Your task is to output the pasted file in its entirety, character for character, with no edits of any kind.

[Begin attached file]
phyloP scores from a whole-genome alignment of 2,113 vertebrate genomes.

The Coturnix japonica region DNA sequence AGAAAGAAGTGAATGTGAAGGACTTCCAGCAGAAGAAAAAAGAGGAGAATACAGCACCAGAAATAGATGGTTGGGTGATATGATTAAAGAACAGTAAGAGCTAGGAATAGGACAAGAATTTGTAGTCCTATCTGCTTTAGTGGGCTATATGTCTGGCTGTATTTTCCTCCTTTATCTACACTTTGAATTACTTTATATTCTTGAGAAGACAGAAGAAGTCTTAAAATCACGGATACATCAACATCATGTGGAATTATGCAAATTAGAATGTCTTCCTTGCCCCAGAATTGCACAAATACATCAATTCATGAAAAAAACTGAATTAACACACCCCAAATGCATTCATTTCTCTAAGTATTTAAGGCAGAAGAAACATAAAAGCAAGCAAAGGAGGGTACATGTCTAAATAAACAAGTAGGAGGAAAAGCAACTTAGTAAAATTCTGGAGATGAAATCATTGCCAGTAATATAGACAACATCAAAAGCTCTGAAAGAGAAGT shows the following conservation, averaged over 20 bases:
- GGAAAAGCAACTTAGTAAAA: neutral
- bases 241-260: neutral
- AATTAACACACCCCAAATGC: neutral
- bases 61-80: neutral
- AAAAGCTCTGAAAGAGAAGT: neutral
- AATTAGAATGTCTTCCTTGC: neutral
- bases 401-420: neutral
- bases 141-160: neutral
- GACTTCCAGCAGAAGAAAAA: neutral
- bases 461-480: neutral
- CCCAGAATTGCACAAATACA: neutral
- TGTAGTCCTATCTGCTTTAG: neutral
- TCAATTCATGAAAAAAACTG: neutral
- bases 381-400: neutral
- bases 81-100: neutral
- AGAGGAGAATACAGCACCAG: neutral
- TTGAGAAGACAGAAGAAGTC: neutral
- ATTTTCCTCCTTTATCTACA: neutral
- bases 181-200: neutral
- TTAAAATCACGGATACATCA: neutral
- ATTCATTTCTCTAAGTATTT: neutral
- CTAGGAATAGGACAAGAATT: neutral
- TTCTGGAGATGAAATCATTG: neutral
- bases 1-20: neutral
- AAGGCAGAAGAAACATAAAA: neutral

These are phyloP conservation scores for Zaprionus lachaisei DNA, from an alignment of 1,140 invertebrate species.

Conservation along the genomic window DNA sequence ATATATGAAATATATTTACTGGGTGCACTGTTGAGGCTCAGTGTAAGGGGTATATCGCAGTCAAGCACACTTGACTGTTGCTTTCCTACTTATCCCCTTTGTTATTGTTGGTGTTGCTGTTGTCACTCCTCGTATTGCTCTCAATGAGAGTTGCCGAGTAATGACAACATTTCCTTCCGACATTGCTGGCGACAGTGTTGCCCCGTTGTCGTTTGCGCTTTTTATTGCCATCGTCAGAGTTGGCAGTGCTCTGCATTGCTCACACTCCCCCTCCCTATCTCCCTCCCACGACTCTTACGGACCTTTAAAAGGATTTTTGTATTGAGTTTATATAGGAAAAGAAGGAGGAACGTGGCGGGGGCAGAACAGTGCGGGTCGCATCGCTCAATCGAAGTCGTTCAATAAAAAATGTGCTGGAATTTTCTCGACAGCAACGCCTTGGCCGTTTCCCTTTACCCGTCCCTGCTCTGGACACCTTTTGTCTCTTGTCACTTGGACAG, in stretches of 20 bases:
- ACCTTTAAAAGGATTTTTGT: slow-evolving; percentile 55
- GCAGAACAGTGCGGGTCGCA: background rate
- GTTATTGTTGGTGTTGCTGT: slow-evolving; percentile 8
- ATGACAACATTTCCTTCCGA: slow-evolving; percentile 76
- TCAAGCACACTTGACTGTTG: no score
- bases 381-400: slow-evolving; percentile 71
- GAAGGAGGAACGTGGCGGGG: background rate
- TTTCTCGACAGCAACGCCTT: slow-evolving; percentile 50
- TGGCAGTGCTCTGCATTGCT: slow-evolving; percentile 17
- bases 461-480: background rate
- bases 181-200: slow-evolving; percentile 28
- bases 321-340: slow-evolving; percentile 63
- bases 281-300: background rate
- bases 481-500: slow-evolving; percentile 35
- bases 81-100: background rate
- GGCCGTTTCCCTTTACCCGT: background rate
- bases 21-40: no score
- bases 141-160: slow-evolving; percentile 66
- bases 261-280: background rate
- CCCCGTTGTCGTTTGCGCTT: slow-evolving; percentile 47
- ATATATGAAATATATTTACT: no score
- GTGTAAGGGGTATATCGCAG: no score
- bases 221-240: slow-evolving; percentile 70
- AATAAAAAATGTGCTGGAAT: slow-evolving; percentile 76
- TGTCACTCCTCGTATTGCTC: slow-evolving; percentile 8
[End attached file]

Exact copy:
phyloP scores from a whole-genome alignment of 2,113 vertebrate genomes.

The Coturnix japonica region DNA sequence AGAAAGAAGTGAATGTGAAGGACTTCCAGCAGAAGAAAAAAGAGGAGAATACAGCACCAGAAATAGATGGTTGGGTGATATGATTAAAGAACAGTAAGAGCTAGGAATAGGACAAGAATTTGTAGTCCTATCTGCTTTAGTGGGCTATATGTCTGGCTGTATTTTCCTCCTTTATCTACACTTTGAATTACTTTATATTCTTGAGAAGACAGAAGAAGTCTTAAAATCACGGATACATCAACATCATGTGGAATTATGCAAATTAGAATGTCTTCCTTGCCCCAGAATTGCACAAATACATCAATTCATGAAAAAAACTGAATTAACACACCCCAAATGCATTCATTTCTCTAAGTATTTAAGGCAGAAGAAACATAAAAGCAAGCAAAGGAGGGTACATGTCTAAATAAACAAGTAGGAGGAAAAGCAACTTAGTAAAATTCTGGAGATGAAATCATTGCCAGTAATATAGACAACATCAAAAGCTCTGAAAGAGAAGT shows the following conservation, averaged over 20 bases:
- GGAAAAGCAACTTAGTAAAA: neutral
- bases 241-260: neutral
- AATTAACACACCCCAAATGC: neutral
- bases 61-80: neutral
- AAAAGCTCTGAAAGAGAAGT: neutral
- AATTAGAATGTCTTCCTTGC: neutral
- bases 401-420: neutral
- bases 141-160: neutral
- GACTTCCAGCAGAAGAAAAA: neutral
- bases 461-480: neutral
- CCCAGAATTGCACAAATACA: neutral
- TGTAGTCCTATCTGCTTTAG: neutral
- TCAATTCATGAAAAAAACTG: neutral
- bases 381-400: neutral
- bases 81-100: neutral
- AGAGGAGAATACAGCACCAG: neutral
- TTGAGAAGACAGAAGAAGTC: neutral
- ATTTTCCTCCTTTATCTACA: neutral
- bases 181-200: neutral
- TTAAAATCACGGATACATCA: neutral
- ATTCATTTCTCTAAGTATTT: neutral
- CTAGGAATAGGACAAGAATT: neutral
- TTCTGGAGATGAAATCATTG: neutral
- bases 1-20: neutral
- AAGGCAGAAGAAACATAAAA: neutral

These are phyloP conservation scores for Zaprionus lachaisei DNA, from an alignment of 1,140 invertebrate species.

Conservation along the genomic window DNA sequence ATATATGAAATATATTTACTGGGTGCACTGTTGAGGCTCAGTGTAAGGGGTATATCGCAGTCAAGCACACTTGACTGTTGCTTTCCTACTTATCCCCTTTGTTATTGTTGGTGTTGCTGTTGTCACTCCTCGTATTGCTCTCAATGAGAGTTGCCGAGTAATGACAACATTTCCTTCCGACATTGCTGGCGACAGTGTTGCCCCGTTGTCGTTTGCGCTTTTTATTGCCATCGTCAGAGTTGGCAGTGCTCTGCATTGCTCACACTCCCCCTCCCTATCTCCCTCCCACGACTCTTACGGACCTTTAAAAGGATTTTTGTATTGAGTTTATATAGGAAAAGAAGGAGGAACGTGGCGGGGGCAGAACAGTGCGGGTCGCATCGCTCAATCGAAGTCGTTCAATAAAAAATGTGCTGGAATTTTCTCGACAGCAACGCCTTGGCCGTTTCCCTTTACCCGTCCCTGCTCTGGACACCTTTTGTCTCTTGTCACTTGGACAG, in stretches of 20 bases:
- ACCTTTAAAAGGATTTTTGT: slow-evolving; percentile 55
- GCAGAACAGTGCGGGTCGCA: background rate
- GTTATTGTTGGTGTTGCTGT: slow-evolving; percentile 8
- ATGACAACATTTCCTTCCGA: slow-evolving; percentile 76
- TCAAGCACACTTGACTGTTG: no score
- bases 381-400: slow-evolving; percentile 71
- GAAGGAGGAACGTGGCGGGG: background rate
- TTTCTCGACAGCAACGCCTT: slow-evolving; percentile 50
- TGGCAGTGCTCTGCATTGCT: slow-evolving; percentile 17
- bases 461-480: background rate
- bases 181-200: slow-evolving; percentile 28
- bases 321-340: slow-evolving; percentile 63
- bases 281-300: background rate
- bases 481-500: slow-evolving; percentile 35
- bases 81-100: background rate
- GGCCGTTTCCCTTTACCCGT: background rate
- bases 21-40: no score
- bases 141-160: slow-evolving; percentile 66
- bases 261-280: background rate
- CCCCGTTGTCGTTTGCGCTT: slow-evolving; percentile 47
- ATATATGAAATATATTTACT: no score
- GTGTAAGGGGTATATCGCAG: no score
- bases 221-240: slow-evolving; percentile 70
- AATAAAAAATGTGCTGGAAT: slow-evolving; percentile 76
- TGTCACTCCTCGTATTGCTC: slow-evolving; percentile 8